I get to go to some amazing food and wine events but none has beenquite as original as last night’s dinner, part of a series called A Journey From Water to Wine: New Concepts in Contemporary Fish Cuisine.
The idea was conceived by one of the wine world’s more charminglyeccentric characters, Roberto Bava and co-funded by San Pellegrino(hence the water - and the lavishness of the boxed set of menus wereceived at the end. They must be one of the few companies who are notcredit-crunched these days . . . )
Bava has held a number of these events throughout northern Europe in Iceland, Denmark, Ireland, Sweden, Norway, Finland and Holland - the theory being that they have a particular style of fish cookery that lends itself to being combined with both water and wine. For the London leg he chose the ebullient Richard Corrigan (cooking at Bentley’s rather than at his eponymous restaurant in Mayfair)
It’s a formula that should have worked. Corrigan is a gifted cook with a surprisingly light touch with fish and Bava’s wines are high quality but somehow the combinations by and large didn’t gel, possibly, I suspect, because Corrigan is more used to working with French wines with which this menu would have been better suited. (I’ll get to the water in a moment)
Here’s what we ate:
Primosecolo Chardonnay Brut with deep fried olives
Actually this delicious pre-dinner nibble was the best pairing but then deep-fried morsels usually do flatter fizz. A very elegant, creamy modern wine
Hot buttered Kent asparagus and Cornish crab
This was less harmonious. A perfect, seasonal dish (with just the white meat), delicate, not over-buttery but it unbalanced the wine, a 2001 vintage of Bava’s Toto Corde, Altalanga and made it taste slightly flat and sweet. Might have been the effect of the glasses (Bava recommends drinking the wine “from balloon glasses like a serious Barolo”) or simply that a younger vintage would have provided the note of counter-balancing acidity that was needed.
Salt chilli native lobster with coriander and linguine
A fusion dish treating the linguine as noodles. Gorgeous sweet lobster, delicate south-east Asian spicing. Paired with the 2008 vintage of Bava’s Cor de Chasse Gavi di Gavi - elegant, dry and creamy. A pretty successful match and the best pairing of the night though I couldn’t help feeling that an Alsace or German riesling would have had the edge.
Hand-caught plaice from the World Heritage Coast Line of Dorset with Iberico ham, morels and broad beans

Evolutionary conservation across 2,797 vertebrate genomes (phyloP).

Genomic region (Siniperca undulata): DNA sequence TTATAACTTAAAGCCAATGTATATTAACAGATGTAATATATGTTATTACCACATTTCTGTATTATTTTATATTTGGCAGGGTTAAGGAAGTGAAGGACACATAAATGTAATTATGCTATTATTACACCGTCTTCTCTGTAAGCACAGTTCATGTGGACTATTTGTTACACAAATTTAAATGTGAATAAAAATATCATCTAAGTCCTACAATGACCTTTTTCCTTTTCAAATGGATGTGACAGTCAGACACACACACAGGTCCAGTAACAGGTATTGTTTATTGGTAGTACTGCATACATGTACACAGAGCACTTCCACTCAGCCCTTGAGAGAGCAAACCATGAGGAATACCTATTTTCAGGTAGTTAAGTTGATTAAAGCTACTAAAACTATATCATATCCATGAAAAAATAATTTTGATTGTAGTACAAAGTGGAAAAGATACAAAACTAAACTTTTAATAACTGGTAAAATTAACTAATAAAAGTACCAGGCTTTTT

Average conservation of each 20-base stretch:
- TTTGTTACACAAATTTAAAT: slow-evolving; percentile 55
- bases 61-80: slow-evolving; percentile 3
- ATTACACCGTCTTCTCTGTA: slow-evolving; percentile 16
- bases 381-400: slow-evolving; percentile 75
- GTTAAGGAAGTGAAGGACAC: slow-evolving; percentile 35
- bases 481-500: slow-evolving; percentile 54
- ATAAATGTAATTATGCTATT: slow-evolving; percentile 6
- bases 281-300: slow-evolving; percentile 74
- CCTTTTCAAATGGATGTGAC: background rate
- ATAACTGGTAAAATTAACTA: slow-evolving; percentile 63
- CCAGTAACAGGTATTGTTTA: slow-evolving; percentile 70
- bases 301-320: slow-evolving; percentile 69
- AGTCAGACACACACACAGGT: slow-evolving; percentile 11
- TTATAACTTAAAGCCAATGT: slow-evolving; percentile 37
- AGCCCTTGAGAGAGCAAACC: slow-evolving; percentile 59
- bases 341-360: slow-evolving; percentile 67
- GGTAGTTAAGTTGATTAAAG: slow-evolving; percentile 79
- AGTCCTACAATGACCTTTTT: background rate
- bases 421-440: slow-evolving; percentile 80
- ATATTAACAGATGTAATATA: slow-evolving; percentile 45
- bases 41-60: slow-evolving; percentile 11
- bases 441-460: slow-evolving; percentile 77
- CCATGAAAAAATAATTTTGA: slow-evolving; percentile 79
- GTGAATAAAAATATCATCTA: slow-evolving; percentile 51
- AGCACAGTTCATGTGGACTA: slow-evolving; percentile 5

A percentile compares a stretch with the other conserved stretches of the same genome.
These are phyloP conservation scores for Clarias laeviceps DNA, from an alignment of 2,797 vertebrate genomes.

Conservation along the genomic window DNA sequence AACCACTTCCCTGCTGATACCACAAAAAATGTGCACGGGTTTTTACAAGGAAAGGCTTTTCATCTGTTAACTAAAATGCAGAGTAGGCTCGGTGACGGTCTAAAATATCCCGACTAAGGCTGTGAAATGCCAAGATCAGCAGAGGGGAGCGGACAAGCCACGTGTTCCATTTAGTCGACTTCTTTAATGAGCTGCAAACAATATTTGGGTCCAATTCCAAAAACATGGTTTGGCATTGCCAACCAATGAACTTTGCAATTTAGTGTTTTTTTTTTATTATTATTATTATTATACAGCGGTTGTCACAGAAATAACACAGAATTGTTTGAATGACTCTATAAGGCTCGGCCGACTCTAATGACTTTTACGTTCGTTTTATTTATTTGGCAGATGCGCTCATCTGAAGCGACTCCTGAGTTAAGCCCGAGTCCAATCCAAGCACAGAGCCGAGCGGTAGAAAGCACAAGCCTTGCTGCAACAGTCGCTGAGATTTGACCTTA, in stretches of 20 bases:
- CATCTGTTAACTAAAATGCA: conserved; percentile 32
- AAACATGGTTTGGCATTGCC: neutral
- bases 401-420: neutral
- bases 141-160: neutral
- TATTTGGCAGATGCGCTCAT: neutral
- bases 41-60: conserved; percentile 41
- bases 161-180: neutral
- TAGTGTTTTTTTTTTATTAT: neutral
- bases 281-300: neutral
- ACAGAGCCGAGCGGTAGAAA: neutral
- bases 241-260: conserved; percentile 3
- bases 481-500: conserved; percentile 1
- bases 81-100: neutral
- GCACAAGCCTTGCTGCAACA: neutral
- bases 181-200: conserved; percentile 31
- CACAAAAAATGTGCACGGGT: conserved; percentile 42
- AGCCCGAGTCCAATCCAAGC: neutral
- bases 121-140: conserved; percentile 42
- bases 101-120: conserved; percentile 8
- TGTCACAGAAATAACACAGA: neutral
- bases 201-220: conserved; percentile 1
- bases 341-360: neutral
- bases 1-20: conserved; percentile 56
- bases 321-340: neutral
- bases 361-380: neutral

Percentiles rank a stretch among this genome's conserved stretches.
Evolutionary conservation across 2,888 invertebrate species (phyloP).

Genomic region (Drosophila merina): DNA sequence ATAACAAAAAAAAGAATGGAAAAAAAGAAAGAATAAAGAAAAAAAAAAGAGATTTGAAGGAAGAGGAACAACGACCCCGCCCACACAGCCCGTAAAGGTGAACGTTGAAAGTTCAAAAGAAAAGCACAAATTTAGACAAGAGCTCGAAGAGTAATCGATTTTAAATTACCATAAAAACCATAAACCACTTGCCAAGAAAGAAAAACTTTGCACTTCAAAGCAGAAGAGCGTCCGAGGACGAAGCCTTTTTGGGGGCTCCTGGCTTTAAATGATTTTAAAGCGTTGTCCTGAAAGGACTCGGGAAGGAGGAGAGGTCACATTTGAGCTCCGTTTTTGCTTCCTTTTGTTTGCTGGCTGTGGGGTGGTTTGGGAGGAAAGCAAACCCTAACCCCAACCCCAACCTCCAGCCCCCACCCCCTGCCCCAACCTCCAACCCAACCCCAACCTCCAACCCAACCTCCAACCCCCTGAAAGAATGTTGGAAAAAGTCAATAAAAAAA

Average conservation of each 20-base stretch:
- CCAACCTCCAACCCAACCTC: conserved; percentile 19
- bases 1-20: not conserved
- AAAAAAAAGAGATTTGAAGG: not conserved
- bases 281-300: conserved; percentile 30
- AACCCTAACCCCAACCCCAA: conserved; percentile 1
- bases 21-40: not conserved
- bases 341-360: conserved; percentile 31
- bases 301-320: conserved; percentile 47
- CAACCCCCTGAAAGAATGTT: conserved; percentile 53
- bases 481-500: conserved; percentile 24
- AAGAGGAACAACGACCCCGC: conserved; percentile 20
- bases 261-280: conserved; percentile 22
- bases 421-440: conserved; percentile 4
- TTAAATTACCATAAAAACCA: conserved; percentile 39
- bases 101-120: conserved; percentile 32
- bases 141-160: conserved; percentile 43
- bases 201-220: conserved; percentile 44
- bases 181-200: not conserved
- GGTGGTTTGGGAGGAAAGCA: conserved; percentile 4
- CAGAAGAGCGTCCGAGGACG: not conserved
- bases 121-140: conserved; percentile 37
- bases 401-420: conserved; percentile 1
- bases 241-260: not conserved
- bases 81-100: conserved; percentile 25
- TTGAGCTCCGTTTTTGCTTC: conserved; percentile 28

Leaving aside the idea of ‘hand-caught’ plaice (line-caught, surely?) this really misfired. The wine, a particularly lush, rich 2003 Altessere Monferrato Bianco was far too powerful for the delicate fish although it keyed in to the accompanying umami-rich Iberico ham, morels and peas. If you took a mouthful of everything it worked - just. If Corrigan - or his head chef - was going to be bold he’d have been far better to create a red wine match at this point in the meal. I could sense that Bava was disappointed.
Lancashire buffalo curd with candied celery
An interesting cheese course (creamy with a sweet twist) that did absolutely no favours to the Cadodo, Monferrato Rosso 2005, a supple, seductive modern Nebbiolo. (Oddly the Alteserre came into its own here, the candied celery accentuating its opulence)
English strawberries, lemon curd and Lavender shortbread
Strawberries were on the right lines for a match with Bava’s delicate, fragrant Bass Tuba Moscato d’Asti but the intensely lemony curd totally overpowered the wine.
And what about the water? Well I didn’t think that it was a preferable match to the wine at any juncture but it had an interesting effect, cleansing the palate between each sip (something you take for granted, if you’re not directed to think about it). I also didn’t think the suggested combinations necessarily worked - sometimes the minerality of the San Pellegrino was intrusive.
It went best with the spicy lobster dish and the plaice, ham and morels while the still Acqua Panna was better with the crab, the cheese and the strawberries. I’m not sure it’s possible to draw any conclusions from that. Bava’s general feeling is that still water is better with white wines and sparkling with red - or possibly the foods that those wines generally pair with best. Personally I don’t much like the idea of drinking sparkling water with sparkling wine.
I must say I like Bava. He’s an engaging character (like Richard Geoffroy of Dom Perignon and Randall Grahm of Bonny Doon) who is always pushing the limit of how one perceives his wines and has a far better understanding of food and wine matching than most winemakers. But somehow the philosophy got lost in translation. A shame.
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